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GAFFNEY, S.C. — Baseball Hall of Famer and two-time Cy Young Award winner Gaylord Perry, a master of the spitball and telling stories about the pitch, died at 84.

Perry died at his home in Gaffney, Cherokee County Coroner Dennis Fowler said. He did not provide additional details. A statement from the Perry family said he “passed away peacefully at his home after a short illness.”

The native of Williamston, North Carolina, made history as the first player to win the Cy Young in both leagues, with Cleveland in 1972 after a 24-16 season and with San Diego in 1978 – going 21-6 for his fifth and final 20-win season just after turning 40.

“Before I won my second Cy Young, I thought I was too old – I didn’t think the writers would vote for me,” Perry said in an article on the National Baseball Hall of Fame website. “But they voted on my performance, so I won it.”

“Gaylord Perry was a consistent workhorse and a memorable figure in his Hall of Fame career,” MLB Commissioner Rob Manfred said in a statement, adding, “he will be remembered among the most accomplished San Francisco Giants ever … and remained a popular teammate and friend throughout his life.”

Perry was drafted by the San Francisco Giants and spent 10 seasons among legendary teammates like Hall of Famer Willie Mays, who said Thursday that Perry “was a good man, a good ballplayer and my good friend. So long old Pal.”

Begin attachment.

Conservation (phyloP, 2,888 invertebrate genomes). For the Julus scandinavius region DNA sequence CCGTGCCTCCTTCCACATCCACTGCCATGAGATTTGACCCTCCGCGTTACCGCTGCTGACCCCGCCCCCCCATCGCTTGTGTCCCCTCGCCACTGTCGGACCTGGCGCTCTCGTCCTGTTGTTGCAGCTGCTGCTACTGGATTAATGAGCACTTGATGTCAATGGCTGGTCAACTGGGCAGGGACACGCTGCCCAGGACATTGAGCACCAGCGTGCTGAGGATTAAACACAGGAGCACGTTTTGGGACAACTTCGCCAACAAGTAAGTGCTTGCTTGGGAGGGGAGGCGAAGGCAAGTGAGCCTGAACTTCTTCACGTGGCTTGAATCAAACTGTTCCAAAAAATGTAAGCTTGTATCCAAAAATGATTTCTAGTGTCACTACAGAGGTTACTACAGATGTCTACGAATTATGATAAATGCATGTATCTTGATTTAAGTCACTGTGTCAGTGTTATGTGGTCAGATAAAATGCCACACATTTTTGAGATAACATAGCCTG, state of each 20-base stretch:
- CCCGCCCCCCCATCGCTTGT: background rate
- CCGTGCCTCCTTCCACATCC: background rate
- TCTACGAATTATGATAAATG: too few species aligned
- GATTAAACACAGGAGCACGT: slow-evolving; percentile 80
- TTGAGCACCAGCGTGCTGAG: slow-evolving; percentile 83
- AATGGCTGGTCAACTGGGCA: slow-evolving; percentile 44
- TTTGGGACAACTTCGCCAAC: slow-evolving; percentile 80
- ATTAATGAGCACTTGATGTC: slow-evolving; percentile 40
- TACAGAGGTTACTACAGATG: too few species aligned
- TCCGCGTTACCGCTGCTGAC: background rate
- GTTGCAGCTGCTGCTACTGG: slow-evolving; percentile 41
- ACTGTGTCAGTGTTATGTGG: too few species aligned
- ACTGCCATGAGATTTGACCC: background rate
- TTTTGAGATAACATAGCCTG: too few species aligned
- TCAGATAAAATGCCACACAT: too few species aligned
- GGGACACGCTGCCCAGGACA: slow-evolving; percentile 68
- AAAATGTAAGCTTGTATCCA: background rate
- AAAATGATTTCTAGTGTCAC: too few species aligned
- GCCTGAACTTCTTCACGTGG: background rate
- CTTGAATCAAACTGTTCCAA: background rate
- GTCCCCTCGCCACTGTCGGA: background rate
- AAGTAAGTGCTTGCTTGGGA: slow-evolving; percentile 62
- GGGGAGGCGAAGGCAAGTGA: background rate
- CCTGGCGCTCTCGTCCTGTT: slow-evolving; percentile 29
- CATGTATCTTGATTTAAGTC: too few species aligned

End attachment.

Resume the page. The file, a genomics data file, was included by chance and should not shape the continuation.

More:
Juan Marichal remembered Perry as “smart, funny, and kind to everyone in the clubhouse. When he talked, you listened.”

“During our 10 seasons together in the San Francisco Giants rotation, we combined to record 369 complete games, more than any pair of teammates in the Major Leagues,” Marichal said. “I will always remember Gaylord for his love and devotion to the game of baseball, his family, and his farm.”

Perry, who pitched for eight major-league teams from 1962 until 1983, was a five-time All-Star who was elected to the Hall of Fame in 1991. He had a career record of 314-255, finished with 3,554 strikeouts and used a pitching style where he doctored baseballs or made batters believe he was doctoring them.

The National Baseball Hall of Fame said in a statement that Perry was “one of the greatest pitchers of his generation.” The Texas Rangers, whom Perry played for twice, said in a statement that the pitcher was “a fierce competitor every time he took the ball and more often than not gave the Rangers an opportunity to win the game.”